Sunday, August 21, 2011

Come Out & Play

 The calendar is about to turn again.  Quickly, fall will be upon us, and the summertime will be nothing more than a distant memory.  Baseball is winding down, with football around the corner, families are trying to go on one more getaway and kids are getting ready to go back to school.

On Sundays, I like to get things done around the house, and catch up on my to-do list.  Purposely, I planned a mid-day run, just to break up with the monotony.

Sadly, she doesn't run near my block.
I don't belong to a gym.  In fact, I would never sign up for one during summer.  I'd rather workout in my house, and go outside running.  A treadmill can't duplicate mother nature.  No matter what any flashy advertisement shows.

I was actually excited to lace up my shoes, stretch in the driveway, and go on a 3 mile run.  It was me and my iPod.  Just enjoying the moment.  Quickly though, I realized something.  It literally was just me and my iPod.

Throughout my whole entire run, I didn't see one kid running around or playing outside.  Not even one!  Tell you the truth, I can't even remember the last time I saw kids playing in the neighborhood.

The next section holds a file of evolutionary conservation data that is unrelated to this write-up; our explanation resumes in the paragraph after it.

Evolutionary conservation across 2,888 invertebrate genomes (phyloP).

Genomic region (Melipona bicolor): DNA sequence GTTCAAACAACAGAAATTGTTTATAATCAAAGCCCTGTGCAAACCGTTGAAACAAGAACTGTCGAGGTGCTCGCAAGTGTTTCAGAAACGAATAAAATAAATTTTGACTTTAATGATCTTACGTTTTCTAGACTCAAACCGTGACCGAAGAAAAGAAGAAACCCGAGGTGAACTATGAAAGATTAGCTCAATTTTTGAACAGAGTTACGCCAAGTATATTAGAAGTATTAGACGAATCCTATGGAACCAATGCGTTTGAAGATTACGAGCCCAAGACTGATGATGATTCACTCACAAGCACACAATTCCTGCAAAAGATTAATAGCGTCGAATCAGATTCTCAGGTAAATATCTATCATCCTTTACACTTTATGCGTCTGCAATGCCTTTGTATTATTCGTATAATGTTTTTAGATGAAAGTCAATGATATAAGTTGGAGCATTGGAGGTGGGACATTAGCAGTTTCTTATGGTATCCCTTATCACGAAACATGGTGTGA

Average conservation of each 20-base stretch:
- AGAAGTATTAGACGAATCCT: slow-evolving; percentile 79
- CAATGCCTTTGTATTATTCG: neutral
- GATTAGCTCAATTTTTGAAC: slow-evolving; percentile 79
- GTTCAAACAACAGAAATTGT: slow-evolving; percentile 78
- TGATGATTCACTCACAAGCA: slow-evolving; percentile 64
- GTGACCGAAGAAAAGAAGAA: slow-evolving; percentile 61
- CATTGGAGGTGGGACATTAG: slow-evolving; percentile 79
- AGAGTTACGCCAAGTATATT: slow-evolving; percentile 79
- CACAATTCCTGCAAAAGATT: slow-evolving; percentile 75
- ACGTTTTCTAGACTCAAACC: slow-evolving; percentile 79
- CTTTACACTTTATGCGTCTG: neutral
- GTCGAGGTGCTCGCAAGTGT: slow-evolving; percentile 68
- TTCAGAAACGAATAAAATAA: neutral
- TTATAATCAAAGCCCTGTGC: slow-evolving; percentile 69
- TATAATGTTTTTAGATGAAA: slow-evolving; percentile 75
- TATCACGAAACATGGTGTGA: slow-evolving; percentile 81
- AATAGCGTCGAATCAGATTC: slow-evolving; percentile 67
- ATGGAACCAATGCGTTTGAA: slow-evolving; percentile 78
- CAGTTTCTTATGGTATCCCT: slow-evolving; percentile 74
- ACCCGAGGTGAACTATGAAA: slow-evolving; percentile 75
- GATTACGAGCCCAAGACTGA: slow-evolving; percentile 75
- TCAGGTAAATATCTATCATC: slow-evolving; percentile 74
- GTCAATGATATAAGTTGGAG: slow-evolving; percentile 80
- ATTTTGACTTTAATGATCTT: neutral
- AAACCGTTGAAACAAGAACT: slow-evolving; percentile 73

They're being quiet.  So that makes it ok?
Now don't get me wrong.  I wasn't outside every living second of my child hood.  Nintendo and cartoons took up my time.  However, I vividly remember going on my bike to find my friends, and playing rounds of basketball.

Bad parenting at its finest, or worst.
Now, the kids of today can simply find each other on Facebook, or play sports against each other over Nintendo or XboX.  More kids are getting softer, and all some parents like to do is brush it off, or blame McDonalds.  

Thank god this isn't my dad!
Obviously I don't think every kid or family has this problem.  Yet it doesn't take a brain surgeon to figure this one out.  Child hood obesity is rising, diabetes are happening at a much earlier age, and no one seems to know why.  Maybe if they just looked outside the window, and see the empty streets or parks, they'll see the connection.  On days I should've been outside, my dad always dragged me out for a game of catch.  Didn't seem like much, but it's the best thing he could've done!

That's why I'll continue to lace up my sneakers, and hit the pavement.  One day, I'll make sure my kid is there for the run with me.

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